Museum Repatriation : The Egyptian Revolution

1039 Words Nov 12th, 2015 5 Pages
Museum Repatriation
In 2011, the Egyptian Revolution sparked not only dramatic social and political changes in Egypt, but also drastic changes around the world. For years the former Minister of State for Antiquities Affairs, Zahi Hawass, unapologetically demanded the return of some of Ancient Egypt’s most valuable treasures including: the Rosetta Stone, the Statue of Hatshepsut, the Luxor Obelisk, the Zodiac Ceiling and Nefertiti’s Bust. He went as far as to formally demand them back and label them as ‘stolen artifacts’, even though he openly admitted Egypt has no legal claim to them. The chances of these artifacts being returned were incredibly slim even before the Egyptian Revolution, but after Egypt had no chance of reclaiming these ‘stolen’ objects because of the potential safety hazard. Museums should not have to send their artifacts back to their country of origin unless they are illegally acquired or exported. The primary consideration for these artifacts should be their safety and accessibility.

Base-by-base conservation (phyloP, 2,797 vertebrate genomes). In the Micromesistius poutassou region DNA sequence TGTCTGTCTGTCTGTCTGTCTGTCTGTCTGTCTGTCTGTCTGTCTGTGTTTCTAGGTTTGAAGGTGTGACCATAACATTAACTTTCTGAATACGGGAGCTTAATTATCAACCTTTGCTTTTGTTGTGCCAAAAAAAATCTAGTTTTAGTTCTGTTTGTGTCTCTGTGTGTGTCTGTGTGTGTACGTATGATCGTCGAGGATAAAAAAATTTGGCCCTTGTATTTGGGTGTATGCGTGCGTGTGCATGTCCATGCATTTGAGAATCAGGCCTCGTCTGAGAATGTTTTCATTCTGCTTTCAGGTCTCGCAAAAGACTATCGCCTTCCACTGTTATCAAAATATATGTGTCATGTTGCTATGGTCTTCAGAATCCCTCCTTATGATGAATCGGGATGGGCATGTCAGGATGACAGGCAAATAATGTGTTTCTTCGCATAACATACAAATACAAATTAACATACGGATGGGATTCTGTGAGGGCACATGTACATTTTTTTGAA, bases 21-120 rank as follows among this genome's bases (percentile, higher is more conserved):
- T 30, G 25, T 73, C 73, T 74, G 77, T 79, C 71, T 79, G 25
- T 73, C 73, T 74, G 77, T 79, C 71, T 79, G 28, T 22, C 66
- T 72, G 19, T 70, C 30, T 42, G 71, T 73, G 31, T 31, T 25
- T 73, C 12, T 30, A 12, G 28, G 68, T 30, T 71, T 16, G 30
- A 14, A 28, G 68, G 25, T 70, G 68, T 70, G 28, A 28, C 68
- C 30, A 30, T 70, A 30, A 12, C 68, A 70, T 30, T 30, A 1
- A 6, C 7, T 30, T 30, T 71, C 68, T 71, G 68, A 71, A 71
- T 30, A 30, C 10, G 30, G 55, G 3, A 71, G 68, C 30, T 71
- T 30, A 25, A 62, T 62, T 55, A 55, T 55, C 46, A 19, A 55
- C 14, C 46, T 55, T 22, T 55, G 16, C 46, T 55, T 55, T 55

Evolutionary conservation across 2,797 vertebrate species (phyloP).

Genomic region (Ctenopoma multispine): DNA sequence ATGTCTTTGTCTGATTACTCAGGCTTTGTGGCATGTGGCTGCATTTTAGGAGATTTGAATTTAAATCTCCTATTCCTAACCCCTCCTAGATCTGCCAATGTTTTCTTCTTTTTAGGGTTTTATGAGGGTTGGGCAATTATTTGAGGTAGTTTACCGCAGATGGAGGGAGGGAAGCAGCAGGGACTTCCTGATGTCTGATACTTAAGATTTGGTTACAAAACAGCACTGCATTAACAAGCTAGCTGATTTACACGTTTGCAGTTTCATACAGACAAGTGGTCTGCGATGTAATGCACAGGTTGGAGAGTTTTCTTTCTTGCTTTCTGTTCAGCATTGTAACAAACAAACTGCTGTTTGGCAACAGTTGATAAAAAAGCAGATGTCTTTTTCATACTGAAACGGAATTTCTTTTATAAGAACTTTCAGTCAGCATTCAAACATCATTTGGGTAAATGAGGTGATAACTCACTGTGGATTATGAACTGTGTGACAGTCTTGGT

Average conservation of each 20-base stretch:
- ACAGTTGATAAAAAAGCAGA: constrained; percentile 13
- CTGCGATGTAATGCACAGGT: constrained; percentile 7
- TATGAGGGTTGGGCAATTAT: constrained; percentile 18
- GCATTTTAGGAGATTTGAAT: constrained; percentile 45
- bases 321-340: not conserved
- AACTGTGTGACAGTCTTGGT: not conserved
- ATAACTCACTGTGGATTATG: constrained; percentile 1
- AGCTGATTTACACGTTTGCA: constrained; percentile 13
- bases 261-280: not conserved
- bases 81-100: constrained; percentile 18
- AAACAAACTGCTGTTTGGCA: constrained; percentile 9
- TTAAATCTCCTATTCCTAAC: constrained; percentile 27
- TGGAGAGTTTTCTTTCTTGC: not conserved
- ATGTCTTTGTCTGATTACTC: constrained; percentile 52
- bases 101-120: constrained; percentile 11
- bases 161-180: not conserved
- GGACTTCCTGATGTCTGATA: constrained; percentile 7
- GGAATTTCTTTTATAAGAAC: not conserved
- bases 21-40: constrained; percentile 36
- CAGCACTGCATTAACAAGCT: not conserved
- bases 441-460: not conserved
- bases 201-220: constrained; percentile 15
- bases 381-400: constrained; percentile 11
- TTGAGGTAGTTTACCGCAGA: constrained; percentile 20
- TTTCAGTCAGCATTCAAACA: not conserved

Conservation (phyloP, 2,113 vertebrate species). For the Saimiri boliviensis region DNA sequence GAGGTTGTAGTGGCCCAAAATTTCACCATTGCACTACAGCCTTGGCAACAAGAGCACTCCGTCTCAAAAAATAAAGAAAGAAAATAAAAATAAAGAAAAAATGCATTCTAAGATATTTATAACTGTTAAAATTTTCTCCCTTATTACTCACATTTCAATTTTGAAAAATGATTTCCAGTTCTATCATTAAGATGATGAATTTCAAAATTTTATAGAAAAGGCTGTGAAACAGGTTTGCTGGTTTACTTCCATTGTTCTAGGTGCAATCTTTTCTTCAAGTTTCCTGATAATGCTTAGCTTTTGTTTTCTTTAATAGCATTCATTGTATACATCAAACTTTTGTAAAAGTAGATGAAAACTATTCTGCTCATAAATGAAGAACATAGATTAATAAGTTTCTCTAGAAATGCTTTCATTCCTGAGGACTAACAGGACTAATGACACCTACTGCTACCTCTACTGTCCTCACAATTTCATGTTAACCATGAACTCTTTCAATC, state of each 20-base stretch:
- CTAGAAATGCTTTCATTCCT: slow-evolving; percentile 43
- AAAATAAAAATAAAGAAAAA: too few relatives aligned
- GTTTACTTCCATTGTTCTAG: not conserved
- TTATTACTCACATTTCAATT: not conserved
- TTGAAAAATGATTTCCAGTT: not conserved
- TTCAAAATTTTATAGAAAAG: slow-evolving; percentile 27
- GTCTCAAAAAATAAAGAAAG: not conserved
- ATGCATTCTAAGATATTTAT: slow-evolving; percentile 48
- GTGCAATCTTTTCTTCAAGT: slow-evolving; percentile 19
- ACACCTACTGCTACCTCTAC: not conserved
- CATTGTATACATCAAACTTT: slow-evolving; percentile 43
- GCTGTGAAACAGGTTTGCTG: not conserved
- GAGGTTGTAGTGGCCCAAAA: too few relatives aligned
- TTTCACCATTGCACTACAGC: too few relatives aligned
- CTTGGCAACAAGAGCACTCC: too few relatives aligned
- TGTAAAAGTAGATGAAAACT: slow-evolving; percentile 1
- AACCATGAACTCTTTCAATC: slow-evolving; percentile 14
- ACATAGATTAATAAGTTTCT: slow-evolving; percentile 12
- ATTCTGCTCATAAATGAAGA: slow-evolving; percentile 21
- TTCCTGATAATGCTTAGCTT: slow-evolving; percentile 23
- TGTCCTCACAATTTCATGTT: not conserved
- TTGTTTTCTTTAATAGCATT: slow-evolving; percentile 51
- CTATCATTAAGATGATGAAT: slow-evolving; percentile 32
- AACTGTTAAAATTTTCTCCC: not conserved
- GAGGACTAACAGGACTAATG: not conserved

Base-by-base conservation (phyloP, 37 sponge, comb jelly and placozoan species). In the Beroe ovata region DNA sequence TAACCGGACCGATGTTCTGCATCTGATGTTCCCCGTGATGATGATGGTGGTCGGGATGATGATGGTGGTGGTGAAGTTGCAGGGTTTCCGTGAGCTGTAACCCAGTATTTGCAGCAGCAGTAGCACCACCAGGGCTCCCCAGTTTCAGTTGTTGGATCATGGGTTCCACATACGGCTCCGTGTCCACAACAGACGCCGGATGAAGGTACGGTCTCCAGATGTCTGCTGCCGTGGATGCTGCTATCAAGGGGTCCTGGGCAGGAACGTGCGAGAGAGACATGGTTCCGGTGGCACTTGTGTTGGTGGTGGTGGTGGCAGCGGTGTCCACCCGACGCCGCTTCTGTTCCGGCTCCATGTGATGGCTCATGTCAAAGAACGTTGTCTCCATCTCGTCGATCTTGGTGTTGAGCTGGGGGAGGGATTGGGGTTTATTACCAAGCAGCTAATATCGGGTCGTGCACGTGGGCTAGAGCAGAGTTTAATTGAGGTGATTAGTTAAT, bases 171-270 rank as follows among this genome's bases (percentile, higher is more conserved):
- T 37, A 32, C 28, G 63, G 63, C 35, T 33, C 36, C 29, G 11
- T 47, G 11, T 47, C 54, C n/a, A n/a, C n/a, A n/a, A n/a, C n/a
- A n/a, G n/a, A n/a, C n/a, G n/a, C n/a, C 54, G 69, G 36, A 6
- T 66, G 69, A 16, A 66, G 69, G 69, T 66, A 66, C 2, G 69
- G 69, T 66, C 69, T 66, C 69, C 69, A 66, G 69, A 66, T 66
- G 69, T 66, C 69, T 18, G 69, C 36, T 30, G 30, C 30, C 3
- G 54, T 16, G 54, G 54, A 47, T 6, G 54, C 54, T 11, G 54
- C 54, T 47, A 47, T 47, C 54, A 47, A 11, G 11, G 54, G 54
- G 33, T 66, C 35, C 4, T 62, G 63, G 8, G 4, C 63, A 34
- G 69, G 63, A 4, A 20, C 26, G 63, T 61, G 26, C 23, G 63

Security
Many of the countries who are demanding their artifacts back, are unstable ones like Greece, Syria, and Egypt. “Many of the pleas for repatriation are politically motivated by modern struggles for power (Kelly Culbertson)”, whether it be money or fame. In 2011, at the end of the Revolution, the Museum of Egyptian Antiquities in Cairo was broken into by looters and over one hundred artifacts were damaged or destroyed. The damage was minimal compared to…
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